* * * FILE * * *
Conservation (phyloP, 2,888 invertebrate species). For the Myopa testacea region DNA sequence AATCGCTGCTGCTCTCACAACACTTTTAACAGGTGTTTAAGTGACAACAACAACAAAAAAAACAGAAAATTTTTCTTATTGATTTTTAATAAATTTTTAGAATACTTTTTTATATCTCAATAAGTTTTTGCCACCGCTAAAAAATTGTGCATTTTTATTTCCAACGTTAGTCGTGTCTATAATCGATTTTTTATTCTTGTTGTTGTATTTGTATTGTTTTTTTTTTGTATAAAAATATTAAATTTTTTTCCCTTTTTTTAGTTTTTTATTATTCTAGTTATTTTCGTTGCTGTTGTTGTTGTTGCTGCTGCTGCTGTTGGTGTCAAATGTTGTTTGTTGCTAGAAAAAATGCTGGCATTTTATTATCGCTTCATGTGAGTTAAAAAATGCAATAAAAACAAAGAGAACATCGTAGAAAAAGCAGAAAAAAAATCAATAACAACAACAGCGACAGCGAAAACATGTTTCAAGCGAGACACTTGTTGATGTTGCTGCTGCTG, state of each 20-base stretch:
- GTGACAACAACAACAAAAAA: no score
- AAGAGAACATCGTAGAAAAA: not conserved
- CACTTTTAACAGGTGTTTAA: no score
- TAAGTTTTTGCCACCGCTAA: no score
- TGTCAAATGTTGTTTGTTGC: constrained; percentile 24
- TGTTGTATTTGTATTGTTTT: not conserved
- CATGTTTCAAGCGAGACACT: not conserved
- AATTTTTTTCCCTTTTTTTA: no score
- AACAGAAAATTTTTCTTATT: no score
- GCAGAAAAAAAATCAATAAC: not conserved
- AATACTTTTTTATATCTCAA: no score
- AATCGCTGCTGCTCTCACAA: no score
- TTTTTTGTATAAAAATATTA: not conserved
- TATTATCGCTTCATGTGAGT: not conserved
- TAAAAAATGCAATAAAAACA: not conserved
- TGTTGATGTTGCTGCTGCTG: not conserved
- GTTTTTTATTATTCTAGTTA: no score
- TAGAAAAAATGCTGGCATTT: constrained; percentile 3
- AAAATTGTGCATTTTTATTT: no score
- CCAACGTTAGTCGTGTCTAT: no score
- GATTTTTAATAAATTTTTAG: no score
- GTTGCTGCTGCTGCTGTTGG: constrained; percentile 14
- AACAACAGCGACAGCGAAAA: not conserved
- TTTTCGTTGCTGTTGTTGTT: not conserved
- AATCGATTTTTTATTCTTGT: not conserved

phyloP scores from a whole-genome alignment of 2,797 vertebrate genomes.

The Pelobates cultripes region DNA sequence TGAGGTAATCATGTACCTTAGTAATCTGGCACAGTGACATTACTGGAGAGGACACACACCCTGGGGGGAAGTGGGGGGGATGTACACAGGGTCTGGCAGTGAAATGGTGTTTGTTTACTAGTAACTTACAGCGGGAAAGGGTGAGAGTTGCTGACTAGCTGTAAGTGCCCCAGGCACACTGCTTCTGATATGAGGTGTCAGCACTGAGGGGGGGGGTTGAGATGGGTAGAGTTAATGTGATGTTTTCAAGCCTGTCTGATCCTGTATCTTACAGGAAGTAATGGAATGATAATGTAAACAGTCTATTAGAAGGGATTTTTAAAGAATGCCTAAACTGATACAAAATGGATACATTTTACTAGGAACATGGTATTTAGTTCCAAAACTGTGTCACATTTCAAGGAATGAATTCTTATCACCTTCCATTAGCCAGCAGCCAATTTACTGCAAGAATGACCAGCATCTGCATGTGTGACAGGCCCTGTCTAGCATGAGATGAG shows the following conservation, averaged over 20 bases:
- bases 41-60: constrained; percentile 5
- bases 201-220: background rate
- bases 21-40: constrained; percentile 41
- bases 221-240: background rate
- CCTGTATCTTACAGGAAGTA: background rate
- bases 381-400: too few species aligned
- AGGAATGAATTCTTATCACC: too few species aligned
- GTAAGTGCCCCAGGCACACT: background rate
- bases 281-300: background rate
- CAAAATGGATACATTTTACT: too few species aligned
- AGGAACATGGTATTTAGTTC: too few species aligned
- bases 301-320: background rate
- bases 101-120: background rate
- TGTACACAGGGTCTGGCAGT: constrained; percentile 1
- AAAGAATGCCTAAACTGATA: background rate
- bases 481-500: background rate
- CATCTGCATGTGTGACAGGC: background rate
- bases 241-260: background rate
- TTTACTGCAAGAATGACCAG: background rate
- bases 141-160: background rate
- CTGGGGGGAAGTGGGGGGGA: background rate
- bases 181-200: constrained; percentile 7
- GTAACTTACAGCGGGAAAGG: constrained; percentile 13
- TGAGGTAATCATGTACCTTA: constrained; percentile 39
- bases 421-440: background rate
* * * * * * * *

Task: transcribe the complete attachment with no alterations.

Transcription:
Conservation (phyloP, 2,888 invertebrate species). For the Myopa testacea region DNA sequence AATCGCTGCTGCTCTCACAACACTTTTAACAGGTGTTTAAGTGACAACAACAACAAAAAAAACAGAAAATTTTTCTTATTGATTTTTAATAAATTTTTAGAATACTTTTTTATATCTCAATAAGTTTTTGCCACCGCTAAAAAATTGTGCATTTTTATTTCCAACGTTAGTCGTGTCTATAATCGATTTTTTATTCTTGTTGTTGTATTTGTATTGTTTTTTTTTTGTATAAAAATATTAAATTTTTTTCCCTTTTTTTAGTTTTTTATTATTCTAGTTATTTTCGTTGCTGTTGTTGTTGTTGCTGCTGCTGCTGTTGGTGTCAAATGTTGTTTGTTGCTAGAAAAAATGCTGGCATTTTATTATCGCTTCATGTGAGTTAAAAAATGCAATAAAAACAAAGAGAACATCGTAGAAAAAGCAGAAAAAAAATCAATAACAACAACAGCGACAGCGAAAACATGTTTCAAGCGAGACACTTGTTGATGTTGCTGCTGCTG, state of each 20-base stretch:
- GTGACAACAACAACAAAAAA: no score
- AAGAGAACATCGTAGAAAAA: not conserved
- CACTTTTAACAGGTGTTTAA: no score
- TAAGTTTTTGCCACCGCTAA: no score
- TGTCAAATGTTGTTTGTTGC: constrained; percentile 24
- TGTTGTATTTGTATTGTTTT: not conserved
- CATGTTTCAAGCGAGACACT: not conserved
- AATTTTTTTCCCTTTTTTTA: no score
- AACAGAAAATTTTTCTTATT: no score
- GCAGAAAAAAAATCAATAAC: not conserved
- AATACTTTTTTATATCTCAA: no score
- AATCGCTGCTGCTCTCACAA: no score
- TTTTTTGTATAAAAATATTA: not conserved
- TATTATCGCTTCATGTGAGT: not conserved
- TAAAAAATGCAATAAAAACA: not conserved
- TGTTGATGTTGCTGCTGCTG: not conserved
- GTTTTTTATTATTCTAGTTA: no score
- TAGAAAAAATGCTGGCATTT: constrained; percentile 3
- AAAATTGTGCATTTTTATTT: no score
- CCAACGTTAGTCGTGTCTAT: no score
- GATTTTTAATAAATTTTTAG: no score
- GTTGCTGCTGCTGCTGTTGG: constrained; percentile 14
- AACAACAGCGACAGCGAAAA: not conserved
- TTTTCGTTGCTGTTGTTGTT: not conserved
- AATCGATTTTTTATTCTTGT: not conserved

phyloP scores from a whole-genome alignment of 2,797 vertebrate genomes.

The Pelobates cultripes region DNA sequence TGAGGTAATCATGTACCTTAGTAATCTGGCACAGTGACATTACTGGAGAGGACACACACCCTGGGGGGAAGTGGGGGGGATGTACACAGGGTCTGGCAGTGAAATGGTGTTTGTTTACTAGTAACTTACAGCGGGAAAGGGTGAGAGTTGCTGACTAGCTGTAAGTGCCCCAGGCACACTGCTTCTGATATGAGGTGTCAGCACTGAGGGGGGGGGTTGAGATGGGTAGAGTTAATGTGATGTTTTCAAGCCTGTCTGATCCTGTATCTTACAGGAAGTAATGGAATGATAATGTAAACAGTCTATTAGAAGGGATTTTTAAAGAATGCCTAAACTGATACAAAATGGATACATTTTACTAGGAACATGGTATTTAGTTCCAAAACTGTGTCACATTTCAAGGAATGAATTCTTATCACCTTCCATTAGCCAGCAGCCAATTTACTGCAAGAATGACCAGCATCTGCATGTGTGACAGGCCCTGTCTAGCATGAGATGAG shows the following conservation, averaged over 20 bases:
- bases 41-60: constrained; percentile 5
- bases 201-220: background rate
- bases 21-40: constrained; percentile 41
- bases 221-240: background rate
- CCTGTATCTTACAGGAAGTA: background rate
- bases 381-400: too few species aligned
- AGGAATGAATTCTTATCACC: too few species aligned
- GTAAGTGCCCCAGGCACACT: background rate
- bases 281-300: background rate
- CAAAATGGATACATTTTACT: too few species aligned
- AGGAACATGGTATTTAGTTC: too few species aligned
- bases 301-320: background rate
- bases 101-120: background rate
- TGTACACAGGGTCTGGCAGT: constrained; percentile 1
- AAAGAATGCCTAAACTGATA: background rate
- bases 481-500: background rate
- CATCTGCATGTGTGACAGGC: background rate
- bases 241-260: background rate
- TTTACTGCAAGAATGACCAG: background rate
- bases 141-160: background rate
- CTGGGGGGAAGTGGGGGGGA: background rate
- bases 181-200: constrained; percentile 7
- GTAACTTACAGCGGGAAAGG: constrained; percentile 13
- TGAGGTAATCATGTACCTTA: constrained; percentile 39
- bases 421-440: background rate